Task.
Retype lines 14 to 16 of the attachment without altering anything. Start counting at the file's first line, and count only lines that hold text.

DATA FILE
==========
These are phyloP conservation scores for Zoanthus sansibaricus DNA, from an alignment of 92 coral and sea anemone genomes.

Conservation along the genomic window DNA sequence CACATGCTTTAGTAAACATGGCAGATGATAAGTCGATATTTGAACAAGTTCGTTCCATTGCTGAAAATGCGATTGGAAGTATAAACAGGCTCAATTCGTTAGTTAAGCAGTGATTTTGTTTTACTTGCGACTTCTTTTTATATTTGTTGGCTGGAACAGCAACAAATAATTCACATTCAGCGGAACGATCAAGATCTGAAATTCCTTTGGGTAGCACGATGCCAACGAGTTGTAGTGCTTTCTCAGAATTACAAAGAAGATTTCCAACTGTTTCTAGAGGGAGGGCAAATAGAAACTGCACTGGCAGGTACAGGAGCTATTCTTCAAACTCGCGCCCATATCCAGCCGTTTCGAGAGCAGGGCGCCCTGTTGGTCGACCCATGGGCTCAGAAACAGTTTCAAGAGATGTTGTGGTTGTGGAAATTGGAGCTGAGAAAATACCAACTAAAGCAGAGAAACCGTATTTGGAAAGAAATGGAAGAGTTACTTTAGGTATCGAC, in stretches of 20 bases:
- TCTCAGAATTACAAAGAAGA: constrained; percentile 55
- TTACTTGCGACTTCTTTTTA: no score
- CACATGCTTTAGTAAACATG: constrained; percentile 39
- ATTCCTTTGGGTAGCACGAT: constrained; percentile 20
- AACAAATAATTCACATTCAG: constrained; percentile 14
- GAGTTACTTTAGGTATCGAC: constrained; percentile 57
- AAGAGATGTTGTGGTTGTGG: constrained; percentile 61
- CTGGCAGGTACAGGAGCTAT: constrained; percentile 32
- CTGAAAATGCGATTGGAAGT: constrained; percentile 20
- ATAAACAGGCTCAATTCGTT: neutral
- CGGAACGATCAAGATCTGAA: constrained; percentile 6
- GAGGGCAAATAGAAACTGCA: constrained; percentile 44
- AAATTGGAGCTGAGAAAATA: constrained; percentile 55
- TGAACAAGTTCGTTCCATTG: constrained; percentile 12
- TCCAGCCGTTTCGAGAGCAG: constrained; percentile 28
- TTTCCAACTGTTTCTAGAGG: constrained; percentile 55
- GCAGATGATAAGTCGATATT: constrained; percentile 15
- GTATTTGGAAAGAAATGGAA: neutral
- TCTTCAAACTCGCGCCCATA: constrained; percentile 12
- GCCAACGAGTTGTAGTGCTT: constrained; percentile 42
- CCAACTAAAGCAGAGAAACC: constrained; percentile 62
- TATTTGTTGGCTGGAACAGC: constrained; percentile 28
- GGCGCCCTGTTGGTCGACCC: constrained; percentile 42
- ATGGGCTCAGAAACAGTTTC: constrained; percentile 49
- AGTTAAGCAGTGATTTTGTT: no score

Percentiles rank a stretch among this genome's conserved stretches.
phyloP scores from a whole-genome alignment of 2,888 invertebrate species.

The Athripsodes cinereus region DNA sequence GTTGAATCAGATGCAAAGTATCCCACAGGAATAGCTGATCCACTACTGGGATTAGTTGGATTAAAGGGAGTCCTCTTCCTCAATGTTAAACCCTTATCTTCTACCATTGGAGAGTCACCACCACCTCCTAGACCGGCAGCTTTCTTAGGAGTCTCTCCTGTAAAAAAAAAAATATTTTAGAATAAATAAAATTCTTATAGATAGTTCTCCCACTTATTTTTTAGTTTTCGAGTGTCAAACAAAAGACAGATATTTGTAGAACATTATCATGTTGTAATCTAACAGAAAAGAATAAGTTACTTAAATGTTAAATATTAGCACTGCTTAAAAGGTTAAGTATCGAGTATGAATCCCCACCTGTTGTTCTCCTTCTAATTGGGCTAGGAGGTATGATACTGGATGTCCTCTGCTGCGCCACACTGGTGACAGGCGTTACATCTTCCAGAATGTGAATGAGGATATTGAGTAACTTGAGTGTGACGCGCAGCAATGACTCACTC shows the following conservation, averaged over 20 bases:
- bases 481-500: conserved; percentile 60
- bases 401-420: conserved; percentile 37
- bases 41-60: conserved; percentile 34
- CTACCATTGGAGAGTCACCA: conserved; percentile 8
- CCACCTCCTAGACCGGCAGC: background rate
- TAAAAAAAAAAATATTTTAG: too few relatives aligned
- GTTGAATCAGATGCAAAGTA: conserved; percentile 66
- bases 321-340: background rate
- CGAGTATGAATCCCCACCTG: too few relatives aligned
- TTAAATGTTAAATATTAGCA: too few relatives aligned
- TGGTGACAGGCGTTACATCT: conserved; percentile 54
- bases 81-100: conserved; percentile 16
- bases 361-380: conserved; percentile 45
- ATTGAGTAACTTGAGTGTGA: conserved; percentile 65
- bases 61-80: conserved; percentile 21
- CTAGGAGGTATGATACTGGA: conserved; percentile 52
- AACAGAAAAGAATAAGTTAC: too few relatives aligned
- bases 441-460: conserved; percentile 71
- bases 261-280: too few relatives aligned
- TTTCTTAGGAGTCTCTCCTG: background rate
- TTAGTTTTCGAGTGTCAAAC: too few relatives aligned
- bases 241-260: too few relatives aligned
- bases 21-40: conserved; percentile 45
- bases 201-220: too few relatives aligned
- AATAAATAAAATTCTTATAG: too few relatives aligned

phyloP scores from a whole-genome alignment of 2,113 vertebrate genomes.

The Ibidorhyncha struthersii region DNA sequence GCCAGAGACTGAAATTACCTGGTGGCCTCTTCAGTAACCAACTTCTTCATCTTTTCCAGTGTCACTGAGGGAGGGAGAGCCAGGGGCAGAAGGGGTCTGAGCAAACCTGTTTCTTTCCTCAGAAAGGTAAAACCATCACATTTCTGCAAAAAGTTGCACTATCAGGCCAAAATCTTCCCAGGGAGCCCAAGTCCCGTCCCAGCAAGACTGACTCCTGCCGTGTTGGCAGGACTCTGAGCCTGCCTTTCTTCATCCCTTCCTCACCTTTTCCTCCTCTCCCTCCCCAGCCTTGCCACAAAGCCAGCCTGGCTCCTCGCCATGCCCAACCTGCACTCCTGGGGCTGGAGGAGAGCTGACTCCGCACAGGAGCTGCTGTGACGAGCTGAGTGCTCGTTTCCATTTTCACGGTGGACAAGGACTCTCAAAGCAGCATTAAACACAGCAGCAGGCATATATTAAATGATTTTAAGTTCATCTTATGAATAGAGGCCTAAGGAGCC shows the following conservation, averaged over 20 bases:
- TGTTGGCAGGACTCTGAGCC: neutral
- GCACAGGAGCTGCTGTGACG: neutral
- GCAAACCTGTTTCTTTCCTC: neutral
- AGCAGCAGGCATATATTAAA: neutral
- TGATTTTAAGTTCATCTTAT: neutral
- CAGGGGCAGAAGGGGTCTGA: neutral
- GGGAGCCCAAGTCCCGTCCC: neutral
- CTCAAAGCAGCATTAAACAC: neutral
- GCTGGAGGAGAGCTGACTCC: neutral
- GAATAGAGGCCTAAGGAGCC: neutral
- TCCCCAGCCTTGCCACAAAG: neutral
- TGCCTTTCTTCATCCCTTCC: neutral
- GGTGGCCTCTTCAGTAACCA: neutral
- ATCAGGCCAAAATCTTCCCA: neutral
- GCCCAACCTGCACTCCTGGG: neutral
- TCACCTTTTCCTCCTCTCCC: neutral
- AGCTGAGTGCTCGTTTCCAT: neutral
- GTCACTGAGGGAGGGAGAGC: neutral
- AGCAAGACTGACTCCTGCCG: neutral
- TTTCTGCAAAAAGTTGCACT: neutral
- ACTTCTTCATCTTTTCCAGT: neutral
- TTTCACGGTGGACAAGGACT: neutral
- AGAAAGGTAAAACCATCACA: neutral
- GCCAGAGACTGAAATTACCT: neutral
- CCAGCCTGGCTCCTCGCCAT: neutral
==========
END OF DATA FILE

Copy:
- GAGGGCAAATAGAAACTGCA: constrained; percentile 44
- AAATTGGAGCTGAGAAAATA: constrained; percentile 55
- TGAACAAGTTCGTTCCATTG: constrained; percentile 12